Monday, 6 July 2009

End of the Quangos

Quangos need looking at. So says David Cameron, whom, we must assume, is blissfully unaware that Maggie promised the same, and so did Blair.

New Labour's beef was the supposed anti-democratic tendencies of the quango state, and its solution was devolution. By accident or design, this is what happened, at least in Wales, where the Assembly government brought functions such as tourism and arts in house. Something similar may have happened in England, but the voters decided that they didn't want regional government.

Cameron echoes Labour's democratic argument, saying that too many quangos are responsible for making policy. He has a point, but it only goes so far. Civil servants are, in many cases, the very worst people to be solely advising on policy. The cult of the generalist, and the relatively closed world of Whitehall sees to that.

In any case, civil servants and politicians will often need to call on expert advice, and often you want that to be arms' length from the state. So I can see a case for retaining NICE, or even the Advisory Council on Historic Shipwrecks

It's interesting that the Tories have begun to attack quangos. The previous tactic of alleging public spending was not delivering service improvement has been shelved - too vulnerable to Labour charges that the Tories will cuts schools and hospitals. But they still want to reduce the tax burden and attack the government. Quangos is the key to this.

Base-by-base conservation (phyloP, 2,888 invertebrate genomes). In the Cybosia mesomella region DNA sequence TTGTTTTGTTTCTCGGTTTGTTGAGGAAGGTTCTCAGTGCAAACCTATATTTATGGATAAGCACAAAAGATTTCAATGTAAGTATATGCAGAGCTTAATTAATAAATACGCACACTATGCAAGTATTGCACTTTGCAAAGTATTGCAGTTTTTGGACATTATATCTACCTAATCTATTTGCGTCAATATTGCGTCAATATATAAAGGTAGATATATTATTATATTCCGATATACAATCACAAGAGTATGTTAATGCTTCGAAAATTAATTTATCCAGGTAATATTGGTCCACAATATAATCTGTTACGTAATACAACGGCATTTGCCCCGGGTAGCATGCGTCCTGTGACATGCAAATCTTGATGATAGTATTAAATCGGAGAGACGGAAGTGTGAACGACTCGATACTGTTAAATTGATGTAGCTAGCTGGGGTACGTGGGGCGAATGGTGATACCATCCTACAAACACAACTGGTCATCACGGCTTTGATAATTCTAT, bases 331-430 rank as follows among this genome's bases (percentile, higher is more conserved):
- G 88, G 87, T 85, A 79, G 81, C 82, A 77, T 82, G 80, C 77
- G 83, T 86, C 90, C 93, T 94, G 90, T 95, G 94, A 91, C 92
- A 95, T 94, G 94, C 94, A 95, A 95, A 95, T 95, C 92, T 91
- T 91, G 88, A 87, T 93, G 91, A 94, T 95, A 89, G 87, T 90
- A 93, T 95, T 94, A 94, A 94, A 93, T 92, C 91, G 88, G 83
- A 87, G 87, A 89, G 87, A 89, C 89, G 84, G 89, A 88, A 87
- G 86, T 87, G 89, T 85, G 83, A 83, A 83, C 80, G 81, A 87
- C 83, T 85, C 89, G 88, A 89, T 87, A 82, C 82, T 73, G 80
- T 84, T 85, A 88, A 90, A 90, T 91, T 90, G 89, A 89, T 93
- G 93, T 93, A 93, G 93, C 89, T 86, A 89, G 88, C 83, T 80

It is fraught with difficulty. Maybe not politically and in the short term. The argument resonates with the public, and that is perhaps why right wing commentators are linking quango CEOs pay and benefits with the MPs' expenses row.

But will it deliver the savings the Tories seek? Unlikely. The Tories will find they need independent advice, and that function will remain.

As for executive and regulatory agencies, the question is not whether these functions are best done by a quango or directly by local or central government. If the Tories want to see savings then the question is whether the function needs to be done at all. Hiding behind the quango issue is the decision over whether or not particular services and functions should be cut.

The quango debate is, to an extent valid. Are certain functions of the state best undertaken directly or at arms' length? That is a question about efficiency and effectiveness, and sometimes democracy too.

For all Cameron says, this is not what the Tories are about. Unable to press home the attack on public spending in the manner of their choosing, they are doing so obliquely with an assault on the quango state. Politically, this is likely to be highly successful. In reality, though, the next Tory government will get nowhere the public sector savings it dreams off through shutting some quangos. Indeed, the bleating about "efficiency savings" across government has already begun.

However it is dressed up, cuts are coming.


Andrew Brown said...

I'm not sure that Cameron has any significant plans for quangos, rather he's just trying out the mood music.

As you say this sort of thing chimes with a certain audience, but once you get past the headline I don't see any substantial promises.

In face reading Nick Robinson's blog you'll see that the 'bonfire of the quangos' line didn't even make it to the point where the speech had been made.

Andrew Brown said...

Sorry that should have been "In fact" in the third paragraph.

William Canynge said...

Indeed, but he knows what he's implying, even if he knows he can't do it. That wasn't innuendo.